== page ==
I have been asked to give a speech at the Roanoke Conference — an important meeting of Washington State Republicans – on January 24. They want me to talk about my personal story — my evolution from standard issue Hollywood lefty to the reviled right-wing co-founder of PJ Media I am today.
I have already discussed this at length in my book Turning Right at Hollywood and Vine: The Perils of Coming Out Conservative in Tinseltown, but it’s been a few years since I wrote it and this speech will give me an opportunity to reexamine the subject of political change. Indeed, I haven’t ever really deserted it because that is partly the theme of The Party Line, the just-published play by Sheryl Longin and me. The topic fascinates me.
One of the most interesting aspects of political change is that most of us who have experienced it don’t feel as if we have changed. We still see ourselves as the same person, live in the same skin. To us, it is the world that has changed — at least to some degree.
As an illustration, a significant number of people changed their views of global affairs immediately after September 11, 2001. Our country was attacked by an ideology that was misogynistic, homophobic, anti-democratic, racist, xenophobic, and religiously intolerant and that sought world domination — in short was the enemy of all classically liberal society since the Enlightenment.
The majority of our people recognized this and sought to push back, asserting the values of our culture — for a year or two. Then — as political correctness reasserted itself — the majority of that majority reverted to type and we had the election of Barack Obama… twice.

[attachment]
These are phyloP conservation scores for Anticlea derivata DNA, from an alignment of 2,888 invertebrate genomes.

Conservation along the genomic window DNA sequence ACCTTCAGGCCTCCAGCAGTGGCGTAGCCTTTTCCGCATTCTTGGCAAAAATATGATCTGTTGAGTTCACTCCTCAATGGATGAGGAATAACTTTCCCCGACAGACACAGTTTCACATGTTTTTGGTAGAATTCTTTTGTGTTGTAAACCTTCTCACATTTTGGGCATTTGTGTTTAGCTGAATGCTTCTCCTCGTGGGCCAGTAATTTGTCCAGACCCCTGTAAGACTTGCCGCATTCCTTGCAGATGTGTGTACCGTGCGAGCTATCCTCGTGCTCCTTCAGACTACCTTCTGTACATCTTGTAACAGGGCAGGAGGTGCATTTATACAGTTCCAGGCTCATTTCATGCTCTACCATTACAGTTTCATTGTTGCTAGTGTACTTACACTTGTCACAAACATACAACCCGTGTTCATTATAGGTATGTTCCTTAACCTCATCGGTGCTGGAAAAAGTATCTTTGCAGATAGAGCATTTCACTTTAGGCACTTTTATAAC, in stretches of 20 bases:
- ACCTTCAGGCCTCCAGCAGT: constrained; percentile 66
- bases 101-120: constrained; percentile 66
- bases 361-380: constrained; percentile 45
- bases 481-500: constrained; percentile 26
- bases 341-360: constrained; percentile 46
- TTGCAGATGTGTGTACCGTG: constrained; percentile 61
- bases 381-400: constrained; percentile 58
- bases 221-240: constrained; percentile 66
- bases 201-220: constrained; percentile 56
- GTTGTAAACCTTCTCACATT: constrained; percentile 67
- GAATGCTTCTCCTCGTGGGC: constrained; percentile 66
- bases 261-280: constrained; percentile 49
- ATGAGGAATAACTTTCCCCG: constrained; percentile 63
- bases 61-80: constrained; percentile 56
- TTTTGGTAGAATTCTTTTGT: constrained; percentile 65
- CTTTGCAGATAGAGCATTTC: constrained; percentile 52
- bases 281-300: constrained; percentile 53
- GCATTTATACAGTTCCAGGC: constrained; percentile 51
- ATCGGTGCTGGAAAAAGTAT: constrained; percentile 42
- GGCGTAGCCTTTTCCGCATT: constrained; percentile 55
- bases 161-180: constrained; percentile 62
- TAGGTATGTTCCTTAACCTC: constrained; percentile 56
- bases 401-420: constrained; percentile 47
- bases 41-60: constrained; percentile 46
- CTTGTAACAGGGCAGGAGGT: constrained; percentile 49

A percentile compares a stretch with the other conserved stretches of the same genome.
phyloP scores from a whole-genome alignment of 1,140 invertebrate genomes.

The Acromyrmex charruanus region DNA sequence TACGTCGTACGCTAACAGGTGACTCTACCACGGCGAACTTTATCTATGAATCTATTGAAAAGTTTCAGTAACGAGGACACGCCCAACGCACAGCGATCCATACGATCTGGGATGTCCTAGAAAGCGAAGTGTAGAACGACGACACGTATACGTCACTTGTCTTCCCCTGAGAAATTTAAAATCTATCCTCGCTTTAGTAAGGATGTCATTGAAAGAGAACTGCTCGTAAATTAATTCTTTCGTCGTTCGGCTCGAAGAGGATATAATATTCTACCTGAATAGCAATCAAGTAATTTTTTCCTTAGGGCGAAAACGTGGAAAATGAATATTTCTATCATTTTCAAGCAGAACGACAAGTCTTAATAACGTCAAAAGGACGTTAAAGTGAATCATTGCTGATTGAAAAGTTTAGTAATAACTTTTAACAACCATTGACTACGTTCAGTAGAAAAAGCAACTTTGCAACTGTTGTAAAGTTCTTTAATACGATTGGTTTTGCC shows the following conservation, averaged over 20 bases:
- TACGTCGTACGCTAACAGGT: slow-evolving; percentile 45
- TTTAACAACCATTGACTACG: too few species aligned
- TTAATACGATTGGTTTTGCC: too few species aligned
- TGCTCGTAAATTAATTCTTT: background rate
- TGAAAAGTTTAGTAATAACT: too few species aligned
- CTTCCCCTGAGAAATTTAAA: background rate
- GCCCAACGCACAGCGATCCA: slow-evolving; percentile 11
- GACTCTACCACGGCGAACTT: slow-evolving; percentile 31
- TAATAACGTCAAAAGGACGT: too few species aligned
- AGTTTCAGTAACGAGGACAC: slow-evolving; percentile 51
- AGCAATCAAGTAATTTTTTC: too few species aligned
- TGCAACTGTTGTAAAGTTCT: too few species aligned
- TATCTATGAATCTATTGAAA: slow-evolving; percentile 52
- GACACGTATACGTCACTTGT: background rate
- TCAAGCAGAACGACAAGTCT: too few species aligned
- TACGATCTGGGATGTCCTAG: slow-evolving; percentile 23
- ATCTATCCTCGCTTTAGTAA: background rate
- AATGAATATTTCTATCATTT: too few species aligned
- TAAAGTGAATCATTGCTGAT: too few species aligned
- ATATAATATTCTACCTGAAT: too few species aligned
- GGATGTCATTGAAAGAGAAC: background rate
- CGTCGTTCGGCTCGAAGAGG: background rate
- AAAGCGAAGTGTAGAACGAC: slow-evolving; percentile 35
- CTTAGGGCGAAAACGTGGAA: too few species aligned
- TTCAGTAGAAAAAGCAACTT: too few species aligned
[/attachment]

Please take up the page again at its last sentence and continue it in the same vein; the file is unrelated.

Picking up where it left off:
A few of us remained changed, now open to ideas we once thought anathema, or reactionary, when we were younger. How did that happen and why was I among them?
To be honest, despite having written a book and a play about it, I don’t really know. Political change remains a mystery to me, although I think it one of the most important topics, perhaps the crucial topic, we need to examine, because without political change, what’s the point of democracy? If people can’t be persuaded to switch sides, why bother?
The reasons for resistance to change are clear to me, however. Those who change risk losing friends, family, and livelihood. Even more importantly, they face personality disintegration, the loss of self-image. Who wants to deal with that?
I did apparently. But it was largely accidental. I was part of that majority reaction after 9/11, but, unlike others, I never looked back, was not recidivist. Part of the reason for that was my vocation. As a writer, I found it difficult to lie. I couldn’t write well what I no longer believed.
Yet all around me I saw split personalities, still do. The prototypical Hollywood (and DC) liberal lives two disparate lives, one public and one private. In public he or she is the greatest of altruists, in private the greediest and most ambitious of persons. The former acts as a cover for the latter, to the self and to others.